Difficulty with vision is a big one. The transposing of letters or numbers may indicate a vision problem. You might notice that your child sees 14 when the actual number on the page is 41. The same can happen with small words. Does the child use a finger to keep his place on the page? I always did this as a child. Does he have a short attention span, or hold the book too close to his eyes?
Does he have good posture while reading, or does he move his head from side to side during reading, rather than moving his eyes? This may indicate binocular trouble because both eyes aren’t working together. Again, I suffer from this. One of my eyes sees distant objects better, while the other sees closer items with more clarity. A child with this problem may slouch in the chair, or turn his head to one side in order to favor the eye that can see the book best.
In addition to vision, a child may suffer from ADD (attention deficit disorder), ADHD (attention deficit hyperactivity disorder), dyslexia, or other learning disabilities. It’s only my opinion, but I think many of the hyperactivity problems, found more often in boys today, could be greatly mitigated by allowing them to run off much of that energy for an hour outside, or in some other physical activity.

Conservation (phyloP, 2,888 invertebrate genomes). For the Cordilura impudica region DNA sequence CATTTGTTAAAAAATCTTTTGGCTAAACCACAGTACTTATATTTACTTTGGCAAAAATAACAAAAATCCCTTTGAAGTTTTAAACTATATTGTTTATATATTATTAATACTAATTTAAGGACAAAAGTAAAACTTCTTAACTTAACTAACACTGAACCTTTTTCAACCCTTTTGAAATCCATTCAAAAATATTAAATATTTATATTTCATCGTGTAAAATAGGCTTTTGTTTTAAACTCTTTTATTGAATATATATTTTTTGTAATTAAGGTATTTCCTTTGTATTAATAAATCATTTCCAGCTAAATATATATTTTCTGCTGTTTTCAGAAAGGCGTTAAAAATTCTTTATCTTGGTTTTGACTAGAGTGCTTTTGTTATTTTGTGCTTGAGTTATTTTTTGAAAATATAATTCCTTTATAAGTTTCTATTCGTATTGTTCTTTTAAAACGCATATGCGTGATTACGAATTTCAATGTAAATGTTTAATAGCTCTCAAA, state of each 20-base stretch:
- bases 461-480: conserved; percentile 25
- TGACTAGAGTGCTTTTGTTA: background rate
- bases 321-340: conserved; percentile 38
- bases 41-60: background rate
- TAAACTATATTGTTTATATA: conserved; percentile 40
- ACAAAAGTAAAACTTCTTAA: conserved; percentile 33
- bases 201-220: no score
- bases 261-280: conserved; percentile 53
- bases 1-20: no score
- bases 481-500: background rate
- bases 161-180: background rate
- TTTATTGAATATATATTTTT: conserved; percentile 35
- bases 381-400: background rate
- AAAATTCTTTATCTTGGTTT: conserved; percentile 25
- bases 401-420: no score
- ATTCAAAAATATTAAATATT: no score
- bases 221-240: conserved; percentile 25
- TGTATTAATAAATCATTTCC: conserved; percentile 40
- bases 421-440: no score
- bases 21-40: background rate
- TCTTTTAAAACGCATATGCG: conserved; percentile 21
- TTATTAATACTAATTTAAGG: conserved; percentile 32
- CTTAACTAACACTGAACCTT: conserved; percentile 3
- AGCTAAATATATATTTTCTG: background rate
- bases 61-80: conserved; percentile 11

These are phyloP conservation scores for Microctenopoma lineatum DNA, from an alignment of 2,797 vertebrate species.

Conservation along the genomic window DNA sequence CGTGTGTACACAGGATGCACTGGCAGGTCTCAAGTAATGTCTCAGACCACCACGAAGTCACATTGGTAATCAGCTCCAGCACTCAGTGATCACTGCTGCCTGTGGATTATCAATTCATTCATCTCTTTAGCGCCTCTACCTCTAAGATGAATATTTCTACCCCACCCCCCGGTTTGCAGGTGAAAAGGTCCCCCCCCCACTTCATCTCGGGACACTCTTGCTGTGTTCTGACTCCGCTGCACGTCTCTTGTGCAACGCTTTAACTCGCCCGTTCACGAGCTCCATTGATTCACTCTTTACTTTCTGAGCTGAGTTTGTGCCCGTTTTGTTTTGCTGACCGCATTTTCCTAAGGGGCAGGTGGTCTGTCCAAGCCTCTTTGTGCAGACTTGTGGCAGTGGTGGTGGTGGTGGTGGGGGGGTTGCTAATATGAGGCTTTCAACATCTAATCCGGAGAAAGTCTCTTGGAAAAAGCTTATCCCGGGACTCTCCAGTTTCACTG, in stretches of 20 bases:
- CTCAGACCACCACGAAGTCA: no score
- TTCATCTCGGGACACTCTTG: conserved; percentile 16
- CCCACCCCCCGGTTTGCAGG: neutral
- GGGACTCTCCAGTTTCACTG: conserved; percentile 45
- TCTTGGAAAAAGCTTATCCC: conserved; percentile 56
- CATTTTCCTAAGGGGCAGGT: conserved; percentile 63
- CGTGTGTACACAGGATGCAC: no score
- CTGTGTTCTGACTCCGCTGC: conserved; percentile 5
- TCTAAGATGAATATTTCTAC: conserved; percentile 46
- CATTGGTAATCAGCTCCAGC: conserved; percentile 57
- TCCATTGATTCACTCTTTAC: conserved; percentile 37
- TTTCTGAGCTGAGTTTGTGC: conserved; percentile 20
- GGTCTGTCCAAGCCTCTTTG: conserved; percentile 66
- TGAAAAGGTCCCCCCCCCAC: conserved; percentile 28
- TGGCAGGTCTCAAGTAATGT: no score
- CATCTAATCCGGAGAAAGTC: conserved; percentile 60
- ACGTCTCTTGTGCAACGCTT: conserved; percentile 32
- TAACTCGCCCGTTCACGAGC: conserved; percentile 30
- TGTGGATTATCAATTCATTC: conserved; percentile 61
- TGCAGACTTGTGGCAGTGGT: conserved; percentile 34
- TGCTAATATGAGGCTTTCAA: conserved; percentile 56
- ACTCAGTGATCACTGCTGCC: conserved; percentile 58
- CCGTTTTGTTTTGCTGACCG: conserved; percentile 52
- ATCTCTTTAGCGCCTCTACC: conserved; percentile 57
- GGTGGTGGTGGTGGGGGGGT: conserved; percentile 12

Based on my own background, I expected that reading difficulties came from what I had experienced. Readers would struggle because they were intimidated by large blocks of words on a page. Or they were likely to be more visual than linear, as I am. My research took me through nearly two hundred children’s books. I found that some were just silly. Others seemed too unrealistic, while quite a few were simply slow and boring. I wanted exciting, realistic, and very visual things to be happening.
Recently a study was released which noted that nearly 80 percent of children 6 and under, read or are read to in an average day. But it went on to say that children spend an average of 49 minutes with books in that same average day, compared with 2 hours and 22 minutes sitting in front of a television or computer screen.